Since his spell in the dugout alongside Louis van Gaal in the Manchester United coaching set-up, Ryan Giggs has been touted for a big job. But two years on from his departure, that’s not materialised.
Whether or not it’s true that the United legend interviewed inadequately for the Swansea City managerial role a year ago, it’s certainly true that the Welsh legend hasn’t managed to find a role at a level he deems acceptable just yet. With the Wales job now open and the managerial merry-go-round kicking into gear once more, the speculation might return.
Giggs’ coaching career has almost been tarnished already. From taking over as a player-coach from David Moyes for the final games of the season in 2014, the former winger has been implicated in the decline of the Premier League’s most successful side. His playing career saw him win 13 Premier League titles. Since his move into coaching, he hasn’t even come close.
That’s not his fault, of course. The squad that Alex Ferguson left was ageing and in need of renovation. David Moyes’ disaster left the club in a bad state and Giggs had nothing to do with that. And under Louis van Gaal, the style of play may have been frustrating for United fans, but it’s the Dutchman’s philosophy to blame, not Giggs’.
Despite that, the failings of United until Mourinho’s arrival may still dull excitement around the Welshman. Now off to Vietnam to become the director of a youth academy, a managerial job in Britain seems a long way off. But despite the fact his stock has gone down, you get the feeling that a midtable or lower league club may not be the right fit for Giggs anyway.
It’s a well-known phenomenon that the best players don’t usually make the best coaches. The greatest players have an obvious problem to face: they’re usually managing players who aren’t as good as they were. Asking too much of your players is a sure-fire way to become frustrated and disappointed. It must be demoralising for the players, too.
There are exceptions, of course. But in a way, they still fit the narrative.
Zinedine Zidane and Pep Guardiola would be the names who jump out the most. Both men won the Champions League once as players and have won two so far as managers. Both were considered among the best in the world in their positions as players, and now they’re accomplished managers, too.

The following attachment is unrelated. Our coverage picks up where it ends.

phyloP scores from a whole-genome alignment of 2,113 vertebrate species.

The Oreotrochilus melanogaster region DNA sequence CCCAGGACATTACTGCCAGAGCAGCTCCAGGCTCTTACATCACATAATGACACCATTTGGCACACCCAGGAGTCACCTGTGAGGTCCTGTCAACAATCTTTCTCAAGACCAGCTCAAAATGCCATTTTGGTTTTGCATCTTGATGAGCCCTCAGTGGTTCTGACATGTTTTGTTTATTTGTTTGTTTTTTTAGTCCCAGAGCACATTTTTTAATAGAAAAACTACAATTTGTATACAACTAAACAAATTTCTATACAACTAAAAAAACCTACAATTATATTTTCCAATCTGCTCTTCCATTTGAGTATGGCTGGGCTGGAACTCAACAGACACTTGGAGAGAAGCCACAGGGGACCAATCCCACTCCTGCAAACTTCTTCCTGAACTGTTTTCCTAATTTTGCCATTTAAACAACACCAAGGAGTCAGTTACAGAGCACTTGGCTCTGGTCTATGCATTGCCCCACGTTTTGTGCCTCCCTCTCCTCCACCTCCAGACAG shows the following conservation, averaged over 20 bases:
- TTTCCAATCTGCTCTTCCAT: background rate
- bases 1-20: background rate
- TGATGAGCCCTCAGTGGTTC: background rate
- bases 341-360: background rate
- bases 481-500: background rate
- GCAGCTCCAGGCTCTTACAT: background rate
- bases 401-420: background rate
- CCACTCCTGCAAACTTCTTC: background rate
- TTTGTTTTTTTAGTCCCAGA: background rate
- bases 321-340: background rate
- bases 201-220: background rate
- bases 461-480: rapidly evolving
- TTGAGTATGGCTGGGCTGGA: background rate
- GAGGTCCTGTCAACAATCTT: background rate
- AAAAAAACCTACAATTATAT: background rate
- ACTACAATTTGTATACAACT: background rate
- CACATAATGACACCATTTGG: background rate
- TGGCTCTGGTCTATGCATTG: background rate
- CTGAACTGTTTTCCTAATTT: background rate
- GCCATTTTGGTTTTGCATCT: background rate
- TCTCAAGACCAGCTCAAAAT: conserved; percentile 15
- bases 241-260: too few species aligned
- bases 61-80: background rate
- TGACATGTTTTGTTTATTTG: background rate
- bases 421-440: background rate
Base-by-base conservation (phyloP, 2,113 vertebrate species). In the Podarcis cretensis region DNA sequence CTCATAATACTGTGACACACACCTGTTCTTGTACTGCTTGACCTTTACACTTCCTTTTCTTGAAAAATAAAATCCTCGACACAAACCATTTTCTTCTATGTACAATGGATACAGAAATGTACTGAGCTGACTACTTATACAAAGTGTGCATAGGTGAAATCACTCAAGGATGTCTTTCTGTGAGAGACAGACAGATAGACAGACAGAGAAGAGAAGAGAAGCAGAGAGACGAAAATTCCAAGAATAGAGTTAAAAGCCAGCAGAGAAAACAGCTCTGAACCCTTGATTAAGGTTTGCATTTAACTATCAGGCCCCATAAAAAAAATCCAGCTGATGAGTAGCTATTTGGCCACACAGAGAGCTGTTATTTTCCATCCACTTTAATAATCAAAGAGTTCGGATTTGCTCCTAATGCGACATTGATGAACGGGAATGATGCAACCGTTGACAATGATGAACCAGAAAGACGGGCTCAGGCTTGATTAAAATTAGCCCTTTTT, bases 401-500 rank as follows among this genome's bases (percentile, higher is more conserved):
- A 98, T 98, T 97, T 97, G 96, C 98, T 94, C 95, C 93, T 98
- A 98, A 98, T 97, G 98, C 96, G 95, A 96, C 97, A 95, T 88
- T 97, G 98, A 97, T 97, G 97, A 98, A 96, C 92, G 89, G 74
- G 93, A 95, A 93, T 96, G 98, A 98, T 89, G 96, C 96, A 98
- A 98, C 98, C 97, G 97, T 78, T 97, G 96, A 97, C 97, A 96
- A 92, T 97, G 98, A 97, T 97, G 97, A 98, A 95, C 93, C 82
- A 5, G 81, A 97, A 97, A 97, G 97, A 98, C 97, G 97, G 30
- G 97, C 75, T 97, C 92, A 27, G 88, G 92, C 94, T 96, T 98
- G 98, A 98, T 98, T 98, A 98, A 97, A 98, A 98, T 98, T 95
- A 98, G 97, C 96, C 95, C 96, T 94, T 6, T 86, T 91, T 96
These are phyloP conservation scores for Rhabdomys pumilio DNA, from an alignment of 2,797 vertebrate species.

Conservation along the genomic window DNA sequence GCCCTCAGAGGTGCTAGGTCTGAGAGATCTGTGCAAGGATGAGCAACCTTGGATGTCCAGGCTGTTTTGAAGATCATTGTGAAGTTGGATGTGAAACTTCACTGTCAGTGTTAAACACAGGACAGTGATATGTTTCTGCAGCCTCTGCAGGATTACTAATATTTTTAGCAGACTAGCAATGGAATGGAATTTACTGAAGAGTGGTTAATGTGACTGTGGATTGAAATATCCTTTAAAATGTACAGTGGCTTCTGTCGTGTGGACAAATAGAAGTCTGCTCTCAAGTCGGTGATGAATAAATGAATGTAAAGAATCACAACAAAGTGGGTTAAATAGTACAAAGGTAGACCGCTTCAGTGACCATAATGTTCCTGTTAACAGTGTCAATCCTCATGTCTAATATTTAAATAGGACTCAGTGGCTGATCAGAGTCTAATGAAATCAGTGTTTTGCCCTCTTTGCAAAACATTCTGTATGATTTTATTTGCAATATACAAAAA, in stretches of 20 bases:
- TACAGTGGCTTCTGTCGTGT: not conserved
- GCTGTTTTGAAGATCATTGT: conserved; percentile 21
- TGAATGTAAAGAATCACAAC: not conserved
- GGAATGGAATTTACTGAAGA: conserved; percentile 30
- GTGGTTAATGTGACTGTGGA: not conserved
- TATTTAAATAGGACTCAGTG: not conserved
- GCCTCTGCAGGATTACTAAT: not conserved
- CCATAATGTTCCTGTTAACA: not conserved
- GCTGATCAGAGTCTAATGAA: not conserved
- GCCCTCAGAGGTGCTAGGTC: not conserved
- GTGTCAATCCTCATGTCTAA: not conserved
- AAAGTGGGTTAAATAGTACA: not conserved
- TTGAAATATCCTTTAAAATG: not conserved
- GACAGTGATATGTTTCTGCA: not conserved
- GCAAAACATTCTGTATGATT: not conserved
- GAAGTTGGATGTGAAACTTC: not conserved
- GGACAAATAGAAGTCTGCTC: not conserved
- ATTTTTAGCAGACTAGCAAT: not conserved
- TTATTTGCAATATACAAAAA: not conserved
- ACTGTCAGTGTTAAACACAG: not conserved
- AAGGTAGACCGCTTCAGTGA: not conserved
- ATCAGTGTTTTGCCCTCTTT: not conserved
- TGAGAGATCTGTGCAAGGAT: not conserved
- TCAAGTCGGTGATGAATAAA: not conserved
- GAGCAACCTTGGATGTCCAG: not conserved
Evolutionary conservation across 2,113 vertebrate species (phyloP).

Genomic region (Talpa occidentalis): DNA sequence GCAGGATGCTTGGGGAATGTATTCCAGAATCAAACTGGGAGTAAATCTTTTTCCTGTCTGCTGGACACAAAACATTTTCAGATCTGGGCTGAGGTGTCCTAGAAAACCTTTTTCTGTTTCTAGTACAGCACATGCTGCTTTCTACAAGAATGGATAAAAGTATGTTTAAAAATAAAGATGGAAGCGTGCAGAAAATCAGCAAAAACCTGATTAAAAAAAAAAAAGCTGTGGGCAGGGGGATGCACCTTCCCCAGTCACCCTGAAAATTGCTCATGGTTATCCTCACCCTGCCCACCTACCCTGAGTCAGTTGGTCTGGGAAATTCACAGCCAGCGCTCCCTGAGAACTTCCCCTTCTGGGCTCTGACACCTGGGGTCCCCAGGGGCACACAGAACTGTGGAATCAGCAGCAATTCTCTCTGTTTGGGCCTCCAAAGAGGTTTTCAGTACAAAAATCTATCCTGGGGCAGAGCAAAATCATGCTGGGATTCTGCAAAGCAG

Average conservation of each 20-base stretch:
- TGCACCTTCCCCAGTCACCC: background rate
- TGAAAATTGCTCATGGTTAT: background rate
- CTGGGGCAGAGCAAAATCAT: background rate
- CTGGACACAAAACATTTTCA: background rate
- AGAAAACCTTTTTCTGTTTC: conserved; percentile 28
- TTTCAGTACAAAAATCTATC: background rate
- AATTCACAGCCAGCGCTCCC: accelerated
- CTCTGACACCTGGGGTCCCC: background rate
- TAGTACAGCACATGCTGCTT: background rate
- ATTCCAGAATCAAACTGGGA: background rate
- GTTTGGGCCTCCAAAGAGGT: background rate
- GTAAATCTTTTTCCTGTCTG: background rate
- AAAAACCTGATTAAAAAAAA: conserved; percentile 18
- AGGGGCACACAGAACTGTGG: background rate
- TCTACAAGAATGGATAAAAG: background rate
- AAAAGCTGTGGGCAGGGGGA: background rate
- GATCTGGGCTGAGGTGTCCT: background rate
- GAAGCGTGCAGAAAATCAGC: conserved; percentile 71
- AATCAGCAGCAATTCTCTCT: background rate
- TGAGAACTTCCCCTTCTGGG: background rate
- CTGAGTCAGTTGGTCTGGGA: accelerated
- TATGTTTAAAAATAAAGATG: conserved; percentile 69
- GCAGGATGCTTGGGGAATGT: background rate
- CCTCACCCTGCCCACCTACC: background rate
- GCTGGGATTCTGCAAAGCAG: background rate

And yet, neither have coached outside some of the biggest clubs in the world. Far from being a blot on their copybooks, however, it’s a positive: it makes sense that some of the best players in history would be able to translate that success into management, but when the players are also some of the best in the world, it makes things much easier.
So, when it comes to coaching players at top clubs, that perceived negative becomes a benefit.
When Rafael Benitez tried to teach Luka Modric how to pass a ball, for example, his attempts to help the Croatian weren’t taken in good spirits. The former Spurs man is one of the best passers in the game these days, but Benitez played as a midfielder only in the lower leagues, and Modric didn’t take him seriously. And for the rest of his tenure, neither did his players.
There are countless examples of managers who weren’t top players being unable to get their ideas across to their team in training because they’re managing at a much higher level than they themselves played at. Giggs wouldn’t have such an issue. He would, however, have the opposite problem if he took on a job at a lower level, the age-old problem of being a much better player than your own current squad.
Whatever Giggs does next, you get the feeling that unless he is possessing of an exceptional emotional intelligence to understand players of a lower level than he’s been used playing with to all of his career, then he’ll struggle unless he gets a top job. And given his spell as a coach so far came during the post-Ferguson transition years at Old Trafford, that doesn’t really look like an option.